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chia seeds vs flax seeds vs hemp seeds

Flax, Chia, or Hemp? A Nutrition Showdown

We all know that eating flax, chia, and hemp seed is good for our health (even if we aren’t entirely sure why). In a nutshell – or should I say, a “seed” shell – flax, chia, and hemp all contain alpha linolenic acid (ALA for short); the parent fat of the omega 3 family. Susan Macfarlene here to discuss these important omega 3 sources.

Omega 3 is an essential fat because our body is unable to make it (although we can convert small amounts of ALA into DHA and EPA, the type of omega 3 found in algae and animals that eat algae). The heart healthy benefits of consuming omega 3 have been well-established, although most of these benefits have been attributed to EPA and DHA. In a recent review (1), ALA was found to have a modest benefit in the prevention of heart disease, diabetes, and osteoporosis, and demonstrated the following health-promoting properties (1):

  • Reduced hardening of plaque
  • Lowered blood cholesterol
  • Promoted healthy artery walls
  • Prevented clots from forming
  • Prevented arrhythmia
  • Lowered inflammation

However, what research on ALA does not answer is what the best source is between the popular choices of chia, flax, and hemp seed.

One of the first crops domesticated by humans, flax has been commercially produced in the United States since 1753 and is used today for both its oil and seed (2). By weight, flax is 41% fat, 20% protein, and 28% fibre (containing both soluble and insoluble fibre), with a highly desirable omega 6 to omega 3 ratio of approximately 0.3:1 (3). In addition to being a good source of vitamin E (3), flax seeds also contain calcium, magnesium, and phosphorus. The nutritional composition of 100 g and 1 tbsp of ground flaxseeds seeds can be viewed below (USDA database):

Nutr. Info 100 g 1 tbsp (7 g)
Calories 534 38
Protein (g) 18.3 1.3
Fat (g) 42.2 3.0
Omega 3 (g) 22.8 1.6
Omega 6 (g) 5.9 0.4
Carbs (g) 28.9 2.0
Fibre (g) 27.3 1.9
Sugar (g) 1.6 0.1
Calcium (%) 26 2
Copper (%) 136 9
Iron (%) 32 2
Magnesium (%) 126 9
Manganese (%) 138 10
Phosphorus (%) 92 6
Selenium (%) 46 3
Zinc (%) 54 4

Flax seeds are also rich in bioactive substances, most notably lignans, which exert health-promoting properties as a phytoestrogen and antioxidant (3). For example, lignans from flax seed have been shown to decrease biomarkers of breast cancer in premenopausal women (4), as well as supress the growth of tumours (5). Furthermore, the bioactive substances in flax may lower cholesterol (especially in post-menopausal women), reduce the risk of comorbidities associated with obesity, and mitigate inflammation (3).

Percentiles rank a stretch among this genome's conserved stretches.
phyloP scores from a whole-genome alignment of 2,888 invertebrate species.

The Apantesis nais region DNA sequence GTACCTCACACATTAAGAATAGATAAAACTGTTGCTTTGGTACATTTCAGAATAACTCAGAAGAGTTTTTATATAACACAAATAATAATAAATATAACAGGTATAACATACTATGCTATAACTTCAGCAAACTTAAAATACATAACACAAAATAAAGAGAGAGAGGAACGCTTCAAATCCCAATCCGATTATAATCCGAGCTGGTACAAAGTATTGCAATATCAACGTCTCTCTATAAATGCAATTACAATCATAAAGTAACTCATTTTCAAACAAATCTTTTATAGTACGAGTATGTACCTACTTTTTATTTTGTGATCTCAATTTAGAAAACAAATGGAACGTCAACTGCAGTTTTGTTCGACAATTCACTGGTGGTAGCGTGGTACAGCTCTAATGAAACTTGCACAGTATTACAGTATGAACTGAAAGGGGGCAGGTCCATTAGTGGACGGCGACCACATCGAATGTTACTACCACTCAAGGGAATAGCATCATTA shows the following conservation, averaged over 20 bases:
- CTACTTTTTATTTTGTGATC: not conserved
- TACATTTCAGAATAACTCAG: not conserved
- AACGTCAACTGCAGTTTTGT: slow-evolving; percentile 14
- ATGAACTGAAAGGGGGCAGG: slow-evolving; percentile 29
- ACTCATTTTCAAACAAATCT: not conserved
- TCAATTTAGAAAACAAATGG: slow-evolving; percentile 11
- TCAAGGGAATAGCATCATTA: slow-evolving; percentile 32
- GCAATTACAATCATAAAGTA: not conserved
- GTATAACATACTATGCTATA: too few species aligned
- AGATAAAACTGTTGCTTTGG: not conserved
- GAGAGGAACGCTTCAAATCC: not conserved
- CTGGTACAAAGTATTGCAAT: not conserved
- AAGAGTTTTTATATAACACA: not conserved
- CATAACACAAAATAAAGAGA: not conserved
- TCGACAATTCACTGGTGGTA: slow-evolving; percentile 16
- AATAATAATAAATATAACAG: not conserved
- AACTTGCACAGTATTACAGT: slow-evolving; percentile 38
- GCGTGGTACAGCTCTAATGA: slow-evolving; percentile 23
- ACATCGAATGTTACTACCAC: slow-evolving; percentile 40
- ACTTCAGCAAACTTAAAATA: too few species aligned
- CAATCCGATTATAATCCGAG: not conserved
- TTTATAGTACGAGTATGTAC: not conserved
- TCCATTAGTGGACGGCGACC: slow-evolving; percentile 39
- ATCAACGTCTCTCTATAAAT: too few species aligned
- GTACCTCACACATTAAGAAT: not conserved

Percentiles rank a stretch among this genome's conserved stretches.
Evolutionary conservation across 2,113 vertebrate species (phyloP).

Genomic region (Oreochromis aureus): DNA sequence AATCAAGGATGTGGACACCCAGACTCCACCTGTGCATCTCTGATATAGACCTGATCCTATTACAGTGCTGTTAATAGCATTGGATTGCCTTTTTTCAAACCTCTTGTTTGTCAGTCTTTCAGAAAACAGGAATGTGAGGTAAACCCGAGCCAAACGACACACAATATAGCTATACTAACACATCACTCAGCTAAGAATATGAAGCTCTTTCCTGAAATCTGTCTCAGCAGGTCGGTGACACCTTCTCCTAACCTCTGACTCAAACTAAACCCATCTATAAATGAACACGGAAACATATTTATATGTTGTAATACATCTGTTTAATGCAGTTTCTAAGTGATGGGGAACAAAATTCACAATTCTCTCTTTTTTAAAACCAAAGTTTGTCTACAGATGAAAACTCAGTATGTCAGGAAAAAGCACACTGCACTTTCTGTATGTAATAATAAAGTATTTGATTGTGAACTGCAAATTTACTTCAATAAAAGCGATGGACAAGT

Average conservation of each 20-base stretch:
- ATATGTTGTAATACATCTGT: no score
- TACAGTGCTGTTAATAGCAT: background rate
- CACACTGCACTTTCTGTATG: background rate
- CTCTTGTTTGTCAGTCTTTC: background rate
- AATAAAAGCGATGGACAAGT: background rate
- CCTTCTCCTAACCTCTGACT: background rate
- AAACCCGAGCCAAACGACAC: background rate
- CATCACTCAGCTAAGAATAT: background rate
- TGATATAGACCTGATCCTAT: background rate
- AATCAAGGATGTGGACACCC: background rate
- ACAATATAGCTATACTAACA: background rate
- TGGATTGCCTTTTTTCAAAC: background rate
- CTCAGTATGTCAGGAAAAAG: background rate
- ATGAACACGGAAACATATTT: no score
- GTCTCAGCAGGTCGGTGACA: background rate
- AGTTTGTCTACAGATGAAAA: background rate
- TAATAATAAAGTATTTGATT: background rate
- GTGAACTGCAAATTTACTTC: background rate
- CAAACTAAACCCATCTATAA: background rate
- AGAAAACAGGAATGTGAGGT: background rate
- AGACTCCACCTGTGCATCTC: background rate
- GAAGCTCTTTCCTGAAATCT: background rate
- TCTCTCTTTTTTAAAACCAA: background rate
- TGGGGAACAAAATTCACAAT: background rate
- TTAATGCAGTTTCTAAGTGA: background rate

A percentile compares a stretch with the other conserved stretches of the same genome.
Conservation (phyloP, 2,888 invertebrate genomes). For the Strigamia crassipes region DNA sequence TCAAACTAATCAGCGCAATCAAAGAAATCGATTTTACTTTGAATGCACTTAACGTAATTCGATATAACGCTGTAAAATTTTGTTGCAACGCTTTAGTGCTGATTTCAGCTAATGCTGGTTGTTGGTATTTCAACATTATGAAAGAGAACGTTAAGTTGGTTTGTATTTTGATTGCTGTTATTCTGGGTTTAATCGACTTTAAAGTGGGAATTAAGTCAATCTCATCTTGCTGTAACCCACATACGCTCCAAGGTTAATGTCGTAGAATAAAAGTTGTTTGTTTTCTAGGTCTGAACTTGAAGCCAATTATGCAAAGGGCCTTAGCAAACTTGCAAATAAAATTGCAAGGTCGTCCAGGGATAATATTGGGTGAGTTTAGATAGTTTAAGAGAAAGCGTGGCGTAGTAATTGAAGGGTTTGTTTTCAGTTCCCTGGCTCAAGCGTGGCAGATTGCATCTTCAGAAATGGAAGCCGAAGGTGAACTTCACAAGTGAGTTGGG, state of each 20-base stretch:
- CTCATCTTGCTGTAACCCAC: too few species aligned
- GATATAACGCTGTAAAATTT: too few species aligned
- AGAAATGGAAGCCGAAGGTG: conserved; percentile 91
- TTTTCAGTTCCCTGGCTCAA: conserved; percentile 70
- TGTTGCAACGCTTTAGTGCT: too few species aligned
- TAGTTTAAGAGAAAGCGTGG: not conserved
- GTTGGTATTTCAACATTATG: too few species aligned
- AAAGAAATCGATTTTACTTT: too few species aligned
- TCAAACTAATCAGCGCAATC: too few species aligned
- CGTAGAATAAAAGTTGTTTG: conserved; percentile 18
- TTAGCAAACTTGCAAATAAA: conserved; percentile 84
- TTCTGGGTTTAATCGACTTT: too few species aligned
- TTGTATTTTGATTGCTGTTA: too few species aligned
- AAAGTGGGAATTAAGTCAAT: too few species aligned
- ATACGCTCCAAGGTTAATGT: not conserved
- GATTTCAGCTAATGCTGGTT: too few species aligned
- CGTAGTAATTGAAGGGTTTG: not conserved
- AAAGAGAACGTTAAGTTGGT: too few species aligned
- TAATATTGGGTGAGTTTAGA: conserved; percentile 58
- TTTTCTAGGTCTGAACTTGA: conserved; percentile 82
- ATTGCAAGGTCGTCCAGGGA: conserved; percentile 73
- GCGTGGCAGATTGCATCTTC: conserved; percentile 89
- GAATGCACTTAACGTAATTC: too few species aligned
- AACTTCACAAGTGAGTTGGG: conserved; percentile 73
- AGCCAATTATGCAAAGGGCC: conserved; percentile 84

Chia seeds are a relative of the mint family and were traditionally used in Central and South America as a medicinal and staple food (6). In North America, chia seeds gained popularity in the 1980s as “Chia Pets”; terracotta figurines that sprouted chia seeds to resemble an animal’s fur or hair. Nowadays, people are more likely to consume, rather than grow, chia seeds, thanks in part to their impressive nutritional profile.

By weight, chia seeds are 53% fat, 35% carbohydrate, and 12% protein (containing all nine essential amino acids) and are a good source of both insoluble and soluble fibre (6). In addition, chia seeds are high in antioxidants and contain the minerals calcium, magnesium, phosphorus, potassium, and selenium. Unlike flax seeds, which in their whole form will pass through digestion unabsorbed, chia seeds can be digested and absorbed in their whole form (6). The nutritional composition of 100 g and 1 tbsp of chia seeds can be viewed below (USDA database):

Nutr. Info 100 g 1 tbsp (11 g)
Calories 486 53.5
Protein (g) 16.5 1.8
Fat (g) 30.7 3.4
Omega 3 (g) 17.8 2.0
Omega 6 (g) 5.8 0.6
Carbs (g) 42.1 4.6
Fibre (g) 34.4 3.8
Sugar (g) 0 0
Calcium (%) 63 7
Copper (%) 102 11
Iron (%) 43 5
Magnesium (%) 108 12
Manganese (%) 151 17
Phosphorus (%) 123 14
Selenium (%) 100 11
Zinc (%) 57 6

There is a lack of high-quality evidence to support the use of chia seeds in the prevention and management of chronic diseases. Nonetheless, a few studies have suggested that chia seeds may help prolong satiety (7), reduce blood pressure and inflammation, and keep post-meal blood sugars stable (8).

Hemp seed has seen its fair share of controversy since it hails from the same plant as marijuana. Because of this, both Canada and the United States had regulations that limited, or outright banned, the growing of hemp seed, despite its very low content of THC (

0.2%), which is effectively removed by processing and cleaning (9,10). Thankfully, these bans have been lifted, allowing North Americans to reap the nutritional benefits of these hearty seeds.

By weight, hemp seeds are 20% to 25% protein, 20% to 30% carbohydrate, 25% to 35% fat, and 10% to 15% insoluble fiber (11). In addition, they are a good source of magnesium, phosphorus, iron, and manganese, and contain incredibly high levels of antioxidants (11). The nutritional composition of 100 g and 1 tbsp of chia seeds can be viewed below (USDA database):

Nutr. Info 100 g 1 tbsp (10 g)
Calories 553 55
Protein (g) 31.6 3.2
Fat (g) 48.8 4.9
Omega 3 (g) 8.7 0.9
Omega 6 (g) 28.7 2.9
Carbs (g) 8.7 0.9
Fibre (g) 4 0.4
Sugar (g) 1.5 0.2
Calcium (%) 7 1
Copper (%) 178 18
Iron (%) 44 4
Magnesium (%) 226 23
Manganese (%) 422 42
Phosphorus (%) 236 24
Selenium (%) 0 0
Zinc (%) 124 12

Hemp seeds are unique in that they contain stearidonic acid (SDA); an intermediary in the pathway that converts ALA into the longer-chain EPA and DHA (11). Because of the presence of SDA, it is possible that an increased amount of EPA and DHA could be made from hemp seeds (compared to other plant sources of omega 3), but this has yet to be proven through research.

Similar to flax and chia, the fatty acid profile of hemp seeds exerts a favourable effect on lipid profile and markers of cardiovascular health (11). Furthermore, hemp seeds and oil contain phytosterols, which are plant-derived compounds that resemble cholesterol but have an LDL-lowering effect (12, 13).

Which to Choose – Hemp, Flax, or Chia Seed?

What’s clear is that flax, hemp, and chia seeds are all an excellent choice and provide a good source of plant-derived ALA, along with an array of nutrients and antioxidants. Of the three, flax provides the highest source of ALA and most ideal ratio of omega 6 to 3. On the other hand, hemp is the highest in protein and provides an excellent source of zinc, while chia seeds are the highest in calcium and fibre. To me, there is no clear winner among the 3, which is why I recommend including all of them in your diet. Just keep in mind that because of the high antioxidant and polyunsaturated content of these fats, it’s best to store them in your fridge or freezer and be mindful of cooking practices that could introduce free-radicals, such as high-temperature cooking.